Subject: Re: Using the Installer
To: None <>
From: Stan Shebs <>
List: macbsd-development
Date: 01/17/1995 11:46:36
   From: (Allen Briggs)
   Date: Mon, 16 Jan 1995 22:19:27 -0500 (EST)

   > How exactly does one make files that the Installer can use?  I would have
   > thought any gzipped tar file would work, but no - I get
   > 	Invalid compressed data--format violated 1

   Are you sure that the file is a binary file with the gzipped data in the
   data fork of the file?

Yes.  It works with uncompressed tar files, which strongly suggests bugs
in the inflation code.

   > Also as a general question, is anyone working on the install and boot
   > programs?  I have some experience with Mac programming, and could help
   > make the code be more "Mac-like" etc.

   You're welcome to it.  All the Mac-side programs need an overhaul--I'd
   like to see both fsck and install combined into one program (maybe with
   basic disk partitioning thrown in although this is neither necessary nor
   particularly desirable).  The booter should probably be kept separate,
   but both could share a library to read/write ufs data.  They should also
   be updated to use the new level-2 ufs (the installer still writes level-1).

Well, this morning I sifted through the sources more carefully, and got
the booter to build under MPW, just for grins.  As you might imagine, MPW C
found many sins that Think C overlooks!

I agree that mkfs should go into the installer, but need not include disk

Here's a proposal for a new Mac-side source organization that puts all
the various source bits for both programs into a single folder:

NetBSD_Mac_Setup Source
	Makefile		(MPW Makefile)
	Makefile.unix		(Unix Makefile)
	installer.option-p	(Think C project)
	installer.option-p.rsrc	(installer's resource fork)
	installer.MPW.r		(MPW Rez file - reads in .rsrc)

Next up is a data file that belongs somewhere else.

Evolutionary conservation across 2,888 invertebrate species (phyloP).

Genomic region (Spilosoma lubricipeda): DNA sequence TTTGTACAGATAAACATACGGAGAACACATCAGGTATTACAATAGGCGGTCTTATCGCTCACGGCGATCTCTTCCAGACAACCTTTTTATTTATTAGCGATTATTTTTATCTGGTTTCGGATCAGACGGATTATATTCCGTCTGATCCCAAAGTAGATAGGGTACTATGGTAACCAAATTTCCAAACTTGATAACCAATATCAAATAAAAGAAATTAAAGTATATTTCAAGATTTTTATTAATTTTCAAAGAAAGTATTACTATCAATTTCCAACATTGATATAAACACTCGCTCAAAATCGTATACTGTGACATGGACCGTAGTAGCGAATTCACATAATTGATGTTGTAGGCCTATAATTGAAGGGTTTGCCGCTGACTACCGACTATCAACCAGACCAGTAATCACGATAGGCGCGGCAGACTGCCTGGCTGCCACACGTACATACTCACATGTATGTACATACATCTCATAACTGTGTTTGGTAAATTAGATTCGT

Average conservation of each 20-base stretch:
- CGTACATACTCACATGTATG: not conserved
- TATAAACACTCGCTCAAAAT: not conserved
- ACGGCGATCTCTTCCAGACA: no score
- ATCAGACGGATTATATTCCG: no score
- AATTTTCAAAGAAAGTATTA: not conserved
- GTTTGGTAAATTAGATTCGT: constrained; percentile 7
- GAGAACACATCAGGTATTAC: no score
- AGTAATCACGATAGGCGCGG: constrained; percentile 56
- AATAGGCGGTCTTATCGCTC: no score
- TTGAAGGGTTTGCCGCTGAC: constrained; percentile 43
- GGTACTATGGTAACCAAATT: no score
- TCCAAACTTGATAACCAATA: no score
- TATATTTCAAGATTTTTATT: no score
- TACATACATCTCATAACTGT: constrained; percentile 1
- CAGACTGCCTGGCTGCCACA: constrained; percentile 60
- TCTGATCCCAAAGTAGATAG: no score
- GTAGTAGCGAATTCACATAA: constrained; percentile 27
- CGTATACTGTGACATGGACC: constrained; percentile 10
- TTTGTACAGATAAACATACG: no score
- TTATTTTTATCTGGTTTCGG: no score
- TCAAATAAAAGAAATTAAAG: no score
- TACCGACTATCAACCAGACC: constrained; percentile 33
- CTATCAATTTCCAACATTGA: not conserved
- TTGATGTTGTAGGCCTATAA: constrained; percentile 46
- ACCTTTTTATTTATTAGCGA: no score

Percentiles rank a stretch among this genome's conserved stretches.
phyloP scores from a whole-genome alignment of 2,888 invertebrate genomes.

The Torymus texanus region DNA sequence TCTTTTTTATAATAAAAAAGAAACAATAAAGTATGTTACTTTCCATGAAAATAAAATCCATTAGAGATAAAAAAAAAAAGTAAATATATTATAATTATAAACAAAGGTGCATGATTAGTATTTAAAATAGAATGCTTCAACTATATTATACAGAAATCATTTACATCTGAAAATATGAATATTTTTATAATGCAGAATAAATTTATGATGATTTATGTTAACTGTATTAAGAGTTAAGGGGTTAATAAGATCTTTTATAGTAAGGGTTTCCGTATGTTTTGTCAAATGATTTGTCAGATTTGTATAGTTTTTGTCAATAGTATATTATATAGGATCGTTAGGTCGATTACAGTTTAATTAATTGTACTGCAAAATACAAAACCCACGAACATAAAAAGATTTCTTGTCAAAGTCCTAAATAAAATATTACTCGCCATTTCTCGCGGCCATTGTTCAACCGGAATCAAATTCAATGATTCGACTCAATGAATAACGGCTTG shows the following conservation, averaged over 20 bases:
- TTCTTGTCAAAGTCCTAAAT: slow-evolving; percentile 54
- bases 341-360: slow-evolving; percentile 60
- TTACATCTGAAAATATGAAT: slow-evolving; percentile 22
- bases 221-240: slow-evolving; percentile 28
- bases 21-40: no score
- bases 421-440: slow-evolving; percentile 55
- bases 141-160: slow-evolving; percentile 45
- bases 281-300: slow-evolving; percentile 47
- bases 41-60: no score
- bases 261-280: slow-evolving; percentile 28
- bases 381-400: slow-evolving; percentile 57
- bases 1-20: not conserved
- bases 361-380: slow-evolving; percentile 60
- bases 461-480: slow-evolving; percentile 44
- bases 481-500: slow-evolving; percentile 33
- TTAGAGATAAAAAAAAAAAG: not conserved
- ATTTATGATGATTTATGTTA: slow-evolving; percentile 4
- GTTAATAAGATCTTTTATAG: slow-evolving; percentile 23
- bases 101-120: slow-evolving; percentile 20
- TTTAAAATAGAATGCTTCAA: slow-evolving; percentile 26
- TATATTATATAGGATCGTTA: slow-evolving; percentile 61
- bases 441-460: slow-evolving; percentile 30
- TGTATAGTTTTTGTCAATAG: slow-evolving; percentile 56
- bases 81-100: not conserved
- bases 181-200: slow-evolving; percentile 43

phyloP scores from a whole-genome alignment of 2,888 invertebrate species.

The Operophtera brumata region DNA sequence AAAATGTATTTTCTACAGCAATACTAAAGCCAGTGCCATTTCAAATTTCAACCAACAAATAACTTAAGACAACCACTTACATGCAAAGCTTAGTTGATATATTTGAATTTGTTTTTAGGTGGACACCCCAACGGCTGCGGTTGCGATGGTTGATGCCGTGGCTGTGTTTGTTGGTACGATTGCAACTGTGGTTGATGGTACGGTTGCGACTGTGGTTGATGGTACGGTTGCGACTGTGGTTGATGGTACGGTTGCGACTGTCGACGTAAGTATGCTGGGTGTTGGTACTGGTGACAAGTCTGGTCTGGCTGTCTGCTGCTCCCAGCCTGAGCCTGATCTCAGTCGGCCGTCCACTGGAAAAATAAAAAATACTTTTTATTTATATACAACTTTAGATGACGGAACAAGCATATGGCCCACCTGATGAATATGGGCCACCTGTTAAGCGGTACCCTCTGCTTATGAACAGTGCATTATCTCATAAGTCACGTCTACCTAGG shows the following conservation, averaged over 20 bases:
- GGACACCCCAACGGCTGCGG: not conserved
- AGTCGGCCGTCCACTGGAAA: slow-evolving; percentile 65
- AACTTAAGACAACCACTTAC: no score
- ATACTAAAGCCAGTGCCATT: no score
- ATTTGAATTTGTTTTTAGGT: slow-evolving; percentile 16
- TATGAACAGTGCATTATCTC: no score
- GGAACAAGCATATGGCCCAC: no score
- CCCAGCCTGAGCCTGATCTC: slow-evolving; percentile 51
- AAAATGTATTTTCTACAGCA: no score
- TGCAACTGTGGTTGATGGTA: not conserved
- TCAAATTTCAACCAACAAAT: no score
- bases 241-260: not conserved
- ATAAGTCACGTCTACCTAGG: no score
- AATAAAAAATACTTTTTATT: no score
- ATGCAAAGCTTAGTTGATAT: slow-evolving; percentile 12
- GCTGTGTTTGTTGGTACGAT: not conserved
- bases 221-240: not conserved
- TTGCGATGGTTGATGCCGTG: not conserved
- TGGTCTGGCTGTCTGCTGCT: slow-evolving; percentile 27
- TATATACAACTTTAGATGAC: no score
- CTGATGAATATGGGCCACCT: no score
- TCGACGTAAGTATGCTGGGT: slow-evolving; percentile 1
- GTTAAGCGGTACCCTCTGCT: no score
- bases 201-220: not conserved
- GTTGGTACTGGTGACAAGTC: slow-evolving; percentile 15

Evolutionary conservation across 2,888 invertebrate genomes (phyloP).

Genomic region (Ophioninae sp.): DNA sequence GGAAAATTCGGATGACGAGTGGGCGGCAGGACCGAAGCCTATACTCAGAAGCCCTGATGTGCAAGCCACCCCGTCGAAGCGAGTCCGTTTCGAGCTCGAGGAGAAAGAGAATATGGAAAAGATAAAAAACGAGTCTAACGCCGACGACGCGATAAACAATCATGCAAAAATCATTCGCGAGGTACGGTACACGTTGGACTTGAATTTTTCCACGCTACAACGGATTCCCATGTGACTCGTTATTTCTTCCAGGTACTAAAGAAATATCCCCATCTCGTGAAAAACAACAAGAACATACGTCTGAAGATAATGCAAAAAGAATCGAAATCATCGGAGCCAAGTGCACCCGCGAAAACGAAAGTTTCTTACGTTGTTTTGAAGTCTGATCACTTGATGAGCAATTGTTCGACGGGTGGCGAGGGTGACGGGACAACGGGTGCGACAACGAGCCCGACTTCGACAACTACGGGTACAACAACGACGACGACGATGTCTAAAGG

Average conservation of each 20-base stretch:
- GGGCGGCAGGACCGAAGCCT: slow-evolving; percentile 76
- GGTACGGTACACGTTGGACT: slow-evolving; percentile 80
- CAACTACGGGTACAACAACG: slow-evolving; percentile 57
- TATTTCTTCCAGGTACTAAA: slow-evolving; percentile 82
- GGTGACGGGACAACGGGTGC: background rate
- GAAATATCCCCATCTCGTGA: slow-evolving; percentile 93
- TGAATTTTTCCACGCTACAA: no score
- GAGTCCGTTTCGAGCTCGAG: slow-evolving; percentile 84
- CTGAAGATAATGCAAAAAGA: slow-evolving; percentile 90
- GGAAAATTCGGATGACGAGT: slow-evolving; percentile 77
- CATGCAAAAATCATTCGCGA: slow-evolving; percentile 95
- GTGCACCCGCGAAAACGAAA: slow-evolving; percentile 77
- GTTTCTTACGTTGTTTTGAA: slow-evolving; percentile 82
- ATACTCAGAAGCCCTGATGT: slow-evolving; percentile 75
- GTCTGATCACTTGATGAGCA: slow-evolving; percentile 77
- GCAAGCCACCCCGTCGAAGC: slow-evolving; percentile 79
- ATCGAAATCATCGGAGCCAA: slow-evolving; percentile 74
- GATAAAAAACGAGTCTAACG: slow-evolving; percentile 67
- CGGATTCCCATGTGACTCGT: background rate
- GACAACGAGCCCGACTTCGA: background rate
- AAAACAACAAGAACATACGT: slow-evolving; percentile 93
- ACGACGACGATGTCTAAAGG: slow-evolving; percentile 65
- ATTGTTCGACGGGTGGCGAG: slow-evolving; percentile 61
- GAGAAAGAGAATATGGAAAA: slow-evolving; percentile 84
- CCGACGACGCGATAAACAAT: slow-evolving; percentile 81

installer.c		(all/nearly all installer code)
	booter.option-p		(Think C Project)
	booter.option-p.rsrc	(booter's resource fork)
	booter.MPW.r		(MPW Rez file - reads in .rsrc)
	booter.c		(all/nearly all booter code)
	unix-emu.c		(Unix emulation bits)
	unix-emu.h		(Unix emulation definitions)
	util.c			(random shared code)
	util.h			(random shared definitions)
	libufs			(UFS code)
	libgzip			(gzip code)
	include			(hacked common include files)

The contents of lib* and include should be synchronized with common
NetBSD and gzip sources.  One way to accomplish this would be to use
macro tricks - "#define printf alice_printf" and suchlike, plus include
file tricks - "sys/types.h" includes ":sys:types.h", to reduce the
amount of random source file tweaking and replication (I noticed not
one but two versions of ufs code in the sources, different from each
other and from the standard NetBSD source).  I do this sort of thing
to get GNU packages to build under MPW. (Cygnus hasn't advertised this,
but I actually have all of GCC/GAS/LD/BINUTILS/GDB building and running
under MPW, using sources that currently being distributed by the FSF!)

I would suggest not attempting to use Think's or MPW's console packages,
instead just using the booter's Output.c code for output and making a
dialog to handle the collection of input for the minishell (could even
have a menu of minishell commands, but perhaps not too important).

None of this really affects the actual workings of installing and booting,
but I'd like to think about some way to know whether things haven't been
broken accidentally.  Has anybody thought about using some sort of
emulation/simulation so that a real machine's filesystem isn't trashed?

   Someone else has expressed interest in working on this, and y'all might
   want to work on spec'ing a new install process (it might be nicest to
   have the actual install process boot with a RAM disk loaded and install
   from w/in a running kernel or a mini-partition loaded into the swap
   partition as a 1-4MB "install" filesystem.  Go to it!

Uh, I don't understand the advantage of this change... for speed perhaps?

Who is the "someone else"? (I haven't gotten any pings)